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Thursday, January 31, 1908

Captain Joe Gay returned from Williamsburg, Greenbrier county, where he and a boy had driven a big herd of cattle to be wintered. It was a rather hard trip for a man not far from ninety years of age, even though it be an old time cattle king.

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Marion Galford and Jacob Waugh killed the biggest wildcat in Pocahontas county Christmas day at the tunnel above Marlinton. The measurements were, height at the shoulders, 24 inches; length overall, three feet and eight inches. About a month ago, this cat was routed out near the Allen place by the hounds belonging to the Shinaberrys and others, but the cat whipped the entire pack. Though 14 shots were fired at it, the cat escaped without a hurt.

On December 23, the Meeks brothers followed the same cat all day, and although they got several shots, failed to bring down the quarry.

On the 24th, Jacob Waugh and Marion Galford were called in, and they put their pack of tried hounds on the trail. They followed the cat from the Glades to the river and across it, but they failed to come up with him.

On Christmas day, they again took up the chase and, after following 10 miles, they got the cat up. The race lasted two miles and then the hounds bayed the cat into the river at the tunnel. When the men came up, a glorious fight was in progress, with all the odds in favor of the cat, as he had the dogs down and about drowned. Being genuine sportsmen, they refused to help the dogs until it was seen that the dogs were in danger. Then Galford fired the shot which put an end to the most relentless, blood-thirsty sheep, game and chicken killer that ever roamed the woods.

The Prospect
From the Greeley (Col.) Tribune, through
the courtesy of Odes L. Gibson

Preparations are being made for a big coyote hunt on December 16. The farmers of Lone Tree and Pleasant Valley are almost forced to sit up nights and protect their poultry from the raids of the hungry canine. Since the cattle have been driven in from the range, the coyotes have become as bold as they are hungry, and over in Pleasant Valley, during the past week, they have been seen to enter barnyards in broad daylight and carry off turkeys and chickens. As this will be a settlement round up, there will be no opportunity to use horses, and the entire gathering will work on foot, and it promises to be the largest and biggest diversion ever pulled off in Weld county. Over a hundred people have already signified a willingness to take part and will bring along their dog and gun. It will be a good opportunity to exercise the dogs that have been penned up in Greeley for the last two weeks.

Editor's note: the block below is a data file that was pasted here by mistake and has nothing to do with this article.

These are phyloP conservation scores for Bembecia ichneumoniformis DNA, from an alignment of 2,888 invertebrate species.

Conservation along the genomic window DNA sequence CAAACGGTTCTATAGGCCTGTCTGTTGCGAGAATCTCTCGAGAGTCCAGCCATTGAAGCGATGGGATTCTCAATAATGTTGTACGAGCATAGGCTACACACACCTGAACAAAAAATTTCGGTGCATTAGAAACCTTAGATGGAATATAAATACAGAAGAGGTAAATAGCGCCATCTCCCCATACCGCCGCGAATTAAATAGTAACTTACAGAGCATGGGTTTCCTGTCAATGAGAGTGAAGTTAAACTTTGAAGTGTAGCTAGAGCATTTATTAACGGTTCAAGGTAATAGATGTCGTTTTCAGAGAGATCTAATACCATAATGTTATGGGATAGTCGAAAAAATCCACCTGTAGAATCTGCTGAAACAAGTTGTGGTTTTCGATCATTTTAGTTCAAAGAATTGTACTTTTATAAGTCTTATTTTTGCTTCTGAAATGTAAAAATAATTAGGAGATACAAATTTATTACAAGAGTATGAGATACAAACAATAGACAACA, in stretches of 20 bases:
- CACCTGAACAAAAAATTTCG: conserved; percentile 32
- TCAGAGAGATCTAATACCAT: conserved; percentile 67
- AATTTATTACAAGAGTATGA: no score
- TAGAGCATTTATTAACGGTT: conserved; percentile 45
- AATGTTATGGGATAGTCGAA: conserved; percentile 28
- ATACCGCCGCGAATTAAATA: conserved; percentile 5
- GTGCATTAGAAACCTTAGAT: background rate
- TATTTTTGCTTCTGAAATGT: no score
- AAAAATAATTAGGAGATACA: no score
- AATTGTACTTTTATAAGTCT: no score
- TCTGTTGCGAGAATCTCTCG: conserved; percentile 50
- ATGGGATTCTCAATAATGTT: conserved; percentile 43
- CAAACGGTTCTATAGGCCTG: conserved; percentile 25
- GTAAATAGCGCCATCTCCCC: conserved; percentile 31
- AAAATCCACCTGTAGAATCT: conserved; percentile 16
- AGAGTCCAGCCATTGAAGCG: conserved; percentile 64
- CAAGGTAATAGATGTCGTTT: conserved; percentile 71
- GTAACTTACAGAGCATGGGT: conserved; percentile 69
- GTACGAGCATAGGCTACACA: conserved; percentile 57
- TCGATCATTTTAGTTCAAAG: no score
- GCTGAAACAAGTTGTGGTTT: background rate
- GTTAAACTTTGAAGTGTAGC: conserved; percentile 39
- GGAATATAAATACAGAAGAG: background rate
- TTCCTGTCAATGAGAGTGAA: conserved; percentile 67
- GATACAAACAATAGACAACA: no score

A number of men from out of the state have promised to be here with their stag hounds or wolf dogs and there are a number of fine dogs near Eaton that will take part. The ground to be covered is not over five miles’ square, so no rifles will be allowed, and only shot guns will be used in order to lessen the danger to the participants. The round-up will be held in the territory between the Mumper road on the west and the Kersey road on the east, which is a distance of three miles, and from the Pleasant Valley road on the south to the road five miles north. The start will be made from the east and west roads at 9:30 in the morning and from the north and south at 10 o’clock.

From the reports brought in by the farmers, a hundred scalps should be taken, and besides the sport, it will be a favor to the community.

The Result

The coyote hunt was a grand success. Some 200 men and a hundred dogs returned from Pleasant Valley at 2 o’clock this afternoon and report a frightful slaughter. A territory five miles’ square was traversed without leaving a sandbur or a leaf that was not turned over.

No danger of coyotes troubling the farmers’ poultry in that vicinity for a dozen years to come. The day was ideal for such a big hunt and the tracks could be followed for miles in the gently falling snow. As the men and dogs drew in their gradually diminishing net, with the victims huddled together in the center almost killing each other in their fright, with 200 voices mingled with the echo of a hundred dogs, it was an apocalypse of human excitement and brute agony never to be forgotten by those who witnessed it.

At the last moment there was a flash from fifty guns and when the smoke cleared away, six lay dead.

Six what?



Six jackrabbits.

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